Once their lawyers had a trained counterpart to talk with, it became clear that what they really wanted to do was protect their trademark and demanding compensation was standard. If a company doesn’t protect its trademark, then it can lapse, and if that ever happened to them, there’d be a free for all where anyone could make a product with the same name.

For the record it’s easy to avoid this problem. Simply use the free US government website to search US Trademarks. Although trademarks can exist independently in any country, for most products the USA is a huge market, and most likely if an (English) trademark doesn’t exist over there, it *should* be fine globally. If you aren’t sure then you can search further, but it’s not as easy as checking trademarks in the US alone. I hear the distant echoes of my past lawyer telling me to write that this isn’t legal advice, and you should do your own research, although this has worked for us, so far. It’s worth saying that this is for name trademarks rather than trademarks of logos, they’re a different issue, and I am not commenting about those!

Within a few days I’d changed the name of the game to Magic Towers Solitaire, which along with my apology was a great first step to getting the other side to appreciate that I’d made no real attempt to profit off their trademark and that I wanted to set things right. The thornier issue was that online game distribution, was a bit of a wild west where online games portals just did their own thing. I attempted to the redistribute the retitled game and managed to get a few websites to take down the old ones and replace them with Magic Towers Solitaire. Unfortunately, we had to explain that we needed them to accept that we couldn’t get rid of Tri Towers Solitaire totally. Rumblings of damages, reappeared, but my lawyer came to the rescue with a very simple explanation, yes, I was in the wrong, but in coded lawyer speak, he explained that Glowing Eye Games had done everything in its power to remedy the problem and could barely afford his services. He welcomed their lawyers to go after each of the remaining, offending websites individually.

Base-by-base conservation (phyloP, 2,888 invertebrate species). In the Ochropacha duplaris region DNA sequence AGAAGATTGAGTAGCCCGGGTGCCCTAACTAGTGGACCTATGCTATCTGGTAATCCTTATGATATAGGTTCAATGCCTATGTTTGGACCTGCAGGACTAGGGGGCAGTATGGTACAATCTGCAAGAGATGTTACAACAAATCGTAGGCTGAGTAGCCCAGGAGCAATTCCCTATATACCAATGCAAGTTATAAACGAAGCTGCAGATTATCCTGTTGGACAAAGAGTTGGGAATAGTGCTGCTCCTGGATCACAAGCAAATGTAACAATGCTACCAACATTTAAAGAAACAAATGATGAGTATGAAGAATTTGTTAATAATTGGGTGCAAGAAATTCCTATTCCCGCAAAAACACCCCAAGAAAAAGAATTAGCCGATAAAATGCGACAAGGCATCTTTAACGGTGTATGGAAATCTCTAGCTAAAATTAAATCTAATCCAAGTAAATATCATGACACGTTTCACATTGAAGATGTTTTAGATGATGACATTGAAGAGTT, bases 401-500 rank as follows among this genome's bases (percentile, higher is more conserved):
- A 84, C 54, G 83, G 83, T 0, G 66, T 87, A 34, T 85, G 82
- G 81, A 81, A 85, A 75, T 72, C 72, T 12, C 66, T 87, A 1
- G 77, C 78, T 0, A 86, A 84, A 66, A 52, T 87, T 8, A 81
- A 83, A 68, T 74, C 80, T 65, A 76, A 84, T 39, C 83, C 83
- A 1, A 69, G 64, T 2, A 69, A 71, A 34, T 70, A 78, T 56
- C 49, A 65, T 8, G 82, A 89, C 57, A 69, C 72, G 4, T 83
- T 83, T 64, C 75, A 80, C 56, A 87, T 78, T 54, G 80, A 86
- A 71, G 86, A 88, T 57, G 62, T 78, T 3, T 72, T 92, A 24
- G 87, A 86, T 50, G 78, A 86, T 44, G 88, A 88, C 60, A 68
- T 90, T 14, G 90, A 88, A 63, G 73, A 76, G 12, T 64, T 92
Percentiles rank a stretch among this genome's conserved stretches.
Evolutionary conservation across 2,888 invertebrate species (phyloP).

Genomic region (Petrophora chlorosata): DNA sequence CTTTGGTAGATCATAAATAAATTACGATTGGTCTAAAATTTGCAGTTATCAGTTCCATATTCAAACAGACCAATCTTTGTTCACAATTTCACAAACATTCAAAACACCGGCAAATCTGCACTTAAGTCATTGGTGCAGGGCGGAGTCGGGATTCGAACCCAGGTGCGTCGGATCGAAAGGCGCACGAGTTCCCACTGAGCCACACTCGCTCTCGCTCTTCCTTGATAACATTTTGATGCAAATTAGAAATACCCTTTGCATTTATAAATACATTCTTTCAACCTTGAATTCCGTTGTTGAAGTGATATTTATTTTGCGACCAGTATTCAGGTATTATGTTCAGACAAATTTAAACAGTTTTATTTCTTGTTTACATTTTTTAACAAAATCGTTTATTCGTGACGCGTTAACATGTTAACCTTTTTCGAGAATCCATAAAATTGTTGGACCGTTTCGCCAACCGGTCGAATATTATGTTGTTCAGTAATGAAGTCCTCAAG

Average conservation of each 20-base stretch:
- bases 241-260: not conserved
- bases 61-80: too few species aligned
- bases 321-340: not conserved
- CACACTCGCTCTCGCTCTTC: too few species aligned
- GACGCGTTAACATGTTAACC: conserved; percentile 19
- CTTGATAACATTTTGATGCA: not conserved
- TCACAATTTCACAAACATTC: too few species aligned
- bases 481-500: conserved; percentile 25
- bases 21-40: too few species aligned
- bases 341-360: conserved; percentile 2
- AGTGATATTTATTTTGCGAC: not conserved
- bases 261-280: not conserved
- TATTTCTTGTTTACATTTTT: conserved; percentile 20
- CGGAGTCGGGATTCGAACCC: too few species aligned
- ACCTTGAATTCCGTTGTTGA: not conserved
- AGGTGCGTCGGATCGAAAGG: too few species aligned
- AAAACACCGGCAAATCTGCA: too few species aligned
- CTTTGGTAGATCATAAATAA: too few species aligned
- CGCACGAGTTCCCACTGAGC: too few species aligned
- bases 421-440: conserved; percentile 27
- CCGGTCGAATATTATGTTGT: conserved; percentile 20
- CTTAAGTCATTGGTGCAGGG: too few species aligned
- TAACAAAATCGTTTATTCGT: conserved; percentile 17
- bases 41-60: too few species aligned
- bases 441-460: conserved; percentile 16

At that point they relented and once again I was blindsided by their politeness. They accepted my efforts and thanked me. I was utterly relieved. I had a final conversation with my lawyer. I told him that I’d expected this to drag on for a long time. He explained that between my obviously sincere efforts to resolve the problem quickly and the fact that we were a new business their lawyers didn’t really have much to gain by continuing to pursue me. He said fixing the problem quickly was particularly important with them, because it meant they and their bosses could see that I wasn’t trying to profit out of the trademark even though my efforts to resolve all the problems they highlighted weren’t completely fulfilled.

So, for all those game developers who want to avoid this kind of stress, remember to make sure that the name of your shiny new game doesn’t copy the trademarked name of another product. It might be the most important five minute job that you can do! You’ve also got to make sure that it isn’t even close enough to be confused with a trademarked name. I promise you, even though you won’t know it, you’ll have avoided weeks of stress and costs that could have been spent on making and marketing your game.